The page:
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Journalist Reported Killed Reappears; Report: Nicaragua Using Shoot- To-Kill Policy. Aired 2-3p ET
Aired May 30, 2018 - 14:00 ET
THIS IS A RUSH TRANSCRIPT. THIS COPY MAY NOT BE IN ITS FINAL FORM AND MAY BE UPDATED.
CHRISTIANE AMANPOUR, CNN HOST, AMANPOUR: Tonight, reality stranger than fiction, a dissident Russian journalist who was declared dead turns up
hours later alive. I'll ask Ukraine's prosecutor general, the man seen here with him, why he staged his murder. And I speak to Arkady Ostrovsky,
Russia editor for "The Economist".
Plus, human rights defender Bianca Jagger joins me as Amnesty International accuses Nicaragua's government of using a shoot-to-kill strategy on
Good evening, everyone, and welcome to the program. I'm Christiane Amanpour in London.
And it's a story right out of a spy thriller. Yesterday brought us the shocking news that a dissident Russian journalist Arkady Babchenko was
assassinated in the lobby of his Kiev apartment.
Shot in the back. That's what Ukrainian authorities reported and the story sounded sadly all too familiar. We even saw a crime scene, his wife was
said to have found his body.
So, imagine the shock and the whiplash today as Kiev during a press conference called to discuss Babchenko's killing said the following.
AMANPOUR: Yes. That is the journalist himself, Babchenko, back from the dead - or rather, never really dead at all. The whole thing, authorities
said, was an elaborate ruse to root out those behind a very real assassination threat against him.
Babchenko apologized to his wife. Even she, he said, didn't know about the plan to fake his own death. And the authorities say they have one person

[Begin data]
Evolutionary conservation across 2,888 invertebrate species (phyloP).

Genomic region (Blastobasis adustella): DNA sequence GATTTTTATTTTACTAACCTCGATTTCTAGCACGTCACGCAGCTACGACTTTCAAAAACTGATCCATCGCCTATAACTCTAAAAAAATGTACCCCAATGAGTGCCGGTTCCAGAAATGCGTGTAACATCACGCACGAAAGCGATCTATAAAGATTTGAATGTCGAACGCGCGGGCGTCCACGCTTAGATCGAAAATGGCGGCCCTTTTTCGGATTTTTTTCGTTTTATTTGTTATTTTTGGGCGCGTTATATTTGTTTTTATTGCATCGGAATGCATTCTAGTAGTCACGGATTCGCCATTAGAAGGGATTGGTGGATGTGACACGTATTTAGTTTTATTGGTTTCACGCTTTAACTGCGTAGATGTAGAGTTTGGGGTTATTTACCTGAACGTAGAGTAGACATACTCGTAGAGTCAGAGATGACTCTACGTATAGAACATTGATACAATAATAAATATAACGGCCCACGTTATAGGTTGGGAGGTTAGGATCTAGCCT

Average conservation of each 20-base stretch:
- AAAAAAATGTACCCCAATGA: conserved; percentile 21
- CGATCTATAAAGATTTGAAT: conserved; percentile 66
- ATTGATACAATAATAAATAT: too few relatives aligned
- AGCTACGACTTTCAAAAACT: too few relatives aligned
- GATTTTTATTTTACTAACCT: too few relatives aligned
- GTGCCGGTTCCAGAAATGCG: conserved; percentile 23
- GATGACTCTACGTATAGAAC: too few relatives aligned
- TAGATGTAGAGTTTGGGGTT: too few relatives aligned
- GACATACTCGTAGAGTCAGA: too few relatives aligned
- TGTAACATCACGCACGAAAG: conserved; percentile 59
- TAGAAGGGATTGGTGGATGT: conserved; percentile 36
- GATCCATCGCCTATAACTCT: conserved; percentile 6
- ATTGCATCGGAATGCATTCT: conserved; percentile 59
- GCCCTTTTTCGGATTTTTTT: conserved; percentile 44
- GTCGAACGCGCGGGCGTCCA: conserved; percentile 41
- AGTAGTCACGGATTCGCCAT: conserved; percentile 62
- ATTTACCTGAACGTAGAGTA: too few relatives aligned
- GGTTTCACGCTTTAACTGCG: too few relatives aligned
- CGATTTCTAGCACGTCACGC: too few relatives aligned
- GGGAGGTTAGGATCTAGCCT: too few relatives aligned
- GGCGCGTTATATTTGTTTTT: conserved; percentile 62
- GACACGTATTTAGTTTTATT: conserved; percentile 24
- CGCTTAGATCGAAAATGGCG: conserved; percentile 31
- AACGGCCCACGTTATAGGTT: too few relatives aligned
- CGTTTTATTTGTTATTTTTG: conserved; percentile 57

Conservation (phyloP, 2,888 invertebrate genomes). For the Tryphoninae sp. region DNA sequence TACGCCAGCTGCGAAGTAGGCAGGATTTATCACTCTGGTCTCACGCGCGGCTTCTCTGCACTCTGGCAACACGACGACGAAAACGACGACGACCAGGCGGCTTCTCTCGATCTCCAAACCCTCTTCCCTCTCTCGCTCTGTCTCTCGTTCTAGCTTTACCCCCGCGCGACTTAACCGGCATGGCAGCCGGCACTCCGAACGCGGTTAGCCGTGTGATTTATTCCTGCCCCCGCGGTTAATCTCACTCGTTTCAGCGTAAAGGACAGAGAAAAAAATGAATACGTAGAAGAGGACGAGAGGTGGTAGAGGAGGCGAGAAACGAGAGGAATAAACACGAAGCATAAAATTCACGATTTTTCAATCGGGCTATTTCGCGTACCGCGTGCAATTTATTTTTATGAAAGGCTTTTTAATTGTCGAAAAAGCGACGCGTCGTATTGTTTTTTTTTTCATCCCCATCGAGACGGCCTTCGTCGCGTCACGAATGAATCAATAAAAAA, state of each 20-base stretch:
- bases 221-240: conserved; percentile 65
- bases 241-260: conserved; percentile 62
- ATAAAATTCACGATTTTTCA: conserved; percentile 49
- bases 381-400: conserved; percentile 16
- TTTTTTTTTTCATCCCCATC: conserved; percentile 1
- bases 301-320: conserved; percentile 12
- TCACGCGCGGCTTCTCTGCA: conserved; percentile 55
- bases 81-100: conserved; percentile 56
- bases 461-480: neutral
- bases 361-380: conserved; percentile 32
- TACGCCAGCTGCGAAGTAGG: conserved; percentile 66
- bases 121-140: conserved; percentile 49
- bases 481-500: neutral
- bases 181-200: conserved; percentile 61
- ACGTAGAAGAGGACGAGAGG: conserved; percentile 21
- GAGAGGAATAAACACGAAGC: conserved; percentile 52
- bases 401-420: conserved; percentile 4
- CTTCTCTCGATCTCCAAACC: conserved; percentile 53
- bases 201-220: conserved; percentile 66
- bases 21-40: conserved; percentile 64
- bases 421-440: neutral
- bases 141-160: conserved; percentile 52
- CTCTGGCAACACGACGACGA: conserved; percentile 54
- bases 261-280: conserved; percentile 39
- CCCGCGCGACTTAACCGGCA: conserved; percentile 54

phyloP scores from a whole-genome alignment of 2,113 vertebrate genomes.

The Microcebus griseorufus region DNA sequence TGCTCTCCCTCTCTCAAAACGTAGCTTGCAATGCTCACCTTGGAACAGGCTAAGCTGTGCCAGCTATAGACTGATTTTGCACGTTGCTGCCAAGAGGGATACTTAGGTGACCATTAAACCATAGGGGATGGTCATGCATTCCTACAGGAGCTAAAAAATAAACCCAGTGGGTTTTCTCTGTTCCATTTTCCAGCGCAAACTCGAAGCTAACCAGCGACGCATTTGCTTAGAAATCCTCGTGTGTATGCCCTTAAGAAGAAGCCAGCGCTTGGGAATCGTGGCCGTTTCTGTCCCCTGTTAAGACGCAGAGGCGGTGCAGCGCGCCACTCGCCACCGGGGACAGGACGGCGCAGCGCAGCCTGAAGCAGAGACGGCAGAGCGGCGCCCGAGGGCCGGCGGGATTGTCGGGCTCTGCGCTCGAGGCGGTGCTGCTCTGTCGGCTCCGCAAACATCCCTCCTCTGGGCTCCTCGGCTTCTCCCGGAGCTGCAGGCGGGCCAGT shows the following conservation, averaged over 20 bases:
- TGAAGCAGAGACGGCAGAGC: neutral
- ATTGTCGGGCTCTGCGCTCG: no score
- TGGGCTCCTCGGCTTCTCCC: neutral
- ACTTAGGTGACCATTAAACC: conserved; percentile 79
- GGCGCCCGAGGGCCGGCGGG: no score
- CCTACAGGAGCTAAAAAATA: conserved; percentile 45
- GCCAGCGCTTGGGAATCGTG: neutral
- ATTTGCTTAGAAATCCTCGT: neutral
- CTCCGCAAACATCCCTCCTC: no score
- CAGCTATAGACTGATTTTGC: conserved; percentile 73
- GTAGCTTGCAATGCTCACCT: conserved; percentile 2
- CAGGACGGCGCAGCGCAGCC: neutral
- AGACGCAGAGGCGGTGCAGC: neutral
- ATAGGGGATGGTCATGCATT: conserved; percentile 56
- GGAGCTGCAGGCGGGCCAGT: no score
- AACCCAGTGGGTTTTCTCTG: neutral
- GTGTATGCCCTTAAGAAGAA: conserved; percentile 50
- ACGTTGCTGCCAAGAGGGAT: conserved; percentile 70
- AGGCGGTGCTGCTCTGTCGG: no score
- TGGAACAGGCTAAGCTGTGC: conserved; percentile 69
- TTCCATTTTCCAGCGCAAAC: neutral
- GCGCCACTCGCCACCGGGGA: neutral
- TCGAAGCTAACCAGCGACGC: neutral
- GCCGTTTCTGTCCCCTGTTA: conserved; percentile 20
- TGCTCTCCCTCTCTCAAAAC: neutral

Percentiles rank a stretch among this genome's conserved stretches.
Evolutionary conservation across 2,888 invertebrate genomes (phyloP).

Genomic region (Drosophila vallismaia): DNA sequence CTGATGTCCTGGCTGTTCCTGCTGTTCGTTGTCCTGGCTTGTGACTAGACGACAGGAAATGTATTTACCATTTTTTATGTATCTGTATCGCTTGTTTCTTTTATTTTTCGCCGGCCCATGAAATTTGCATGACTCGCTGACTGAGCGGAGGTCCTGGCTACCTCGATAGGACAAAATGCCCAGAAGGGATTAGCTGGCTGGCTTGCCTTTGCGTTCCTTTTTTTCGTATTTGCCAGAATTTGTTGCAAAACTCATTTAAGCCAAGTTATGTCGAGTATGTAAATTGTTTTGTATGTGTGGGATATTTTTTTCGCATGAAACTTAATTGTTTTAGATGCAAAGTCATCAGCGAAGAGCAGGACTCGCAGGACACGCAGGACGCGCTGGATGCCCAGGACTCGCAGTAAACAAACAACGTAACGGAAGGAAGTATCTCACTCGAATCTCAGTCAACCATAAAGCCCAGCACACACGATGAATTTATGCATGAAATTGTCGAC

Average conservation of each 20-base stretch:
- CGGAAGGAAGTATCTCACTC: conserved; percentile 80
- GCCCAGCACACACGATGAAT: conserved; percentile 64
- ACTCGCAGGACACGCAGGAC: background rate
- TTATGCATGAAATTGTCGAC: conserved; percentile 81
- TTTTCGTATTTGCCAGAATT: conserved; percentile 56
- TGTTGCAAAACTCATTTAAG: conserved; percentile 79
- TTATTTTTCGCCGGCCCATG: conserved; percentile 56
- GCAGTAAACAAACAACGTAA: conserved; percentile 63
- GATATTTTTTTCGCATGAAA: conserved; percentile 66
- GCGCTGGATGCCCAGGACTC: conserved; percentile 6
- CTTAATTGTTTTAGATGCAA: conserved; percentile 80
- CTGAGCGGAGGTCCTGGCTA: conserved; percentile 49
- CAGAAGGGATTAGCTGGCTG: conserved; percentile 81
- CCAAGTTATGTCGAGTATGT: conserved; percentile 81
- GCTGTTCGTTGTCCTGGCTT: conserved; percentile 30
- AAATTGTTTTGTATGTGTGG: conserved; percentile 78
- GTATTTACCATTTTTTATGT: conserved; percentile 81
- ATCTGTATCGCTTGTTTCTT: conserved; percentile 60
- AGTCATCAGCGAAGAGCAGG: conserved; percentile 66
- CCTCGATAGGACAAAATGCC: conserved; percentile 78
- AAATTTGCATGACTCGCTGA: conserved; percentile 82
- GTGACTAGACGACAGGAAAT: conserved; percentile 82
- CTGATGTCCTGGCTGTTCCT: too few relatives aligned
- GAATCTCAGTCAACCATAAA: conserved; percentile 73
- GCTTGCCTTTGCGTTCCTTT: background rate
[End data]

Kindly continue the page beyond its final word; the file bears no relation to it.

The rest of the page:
So, joining me from Kiev is Ukraine's Prosecutor General Yurii Lutsenko, who revealed the operation and the living Babchenko to the world's press
today, and here in London is Arkady Ostrovsky, Russia editor for "The Economist" and author of "The Rise of Putin and the Age of Fake News".
Welcome to the program both of you. Let me start in Kiev with you Mr. Prosecutor General. Gosh, really? The whole world is trying to figure out
what on earth possessed you to carry out this sting operation, this fake news.
YURII LUTSENKO, PROSECUTOR GENERAL OF UKRAINE: Good evening in London. The Ukrainian secret service has documented that Russians have recruited
our Ukrainian citizens, who - for the implementation of this cynical plan of murdering a Russian journalist who now is living here in Ukraine.
But the matter is that this plan also commit a number - not one, but number of terrorist attacks with numerous victims. And that is why it was decided
by our law enforcement bodies that we need to carry out this operation to know more about possible victims and certainly about customer of this
possible murder of Arkady Babchenko.
AMANPOUR: OK. So, let me then ask you, Mr. Prosecutor General. Let me ask you, sir. Sorry to interrupt you. Was it worth it? The criticism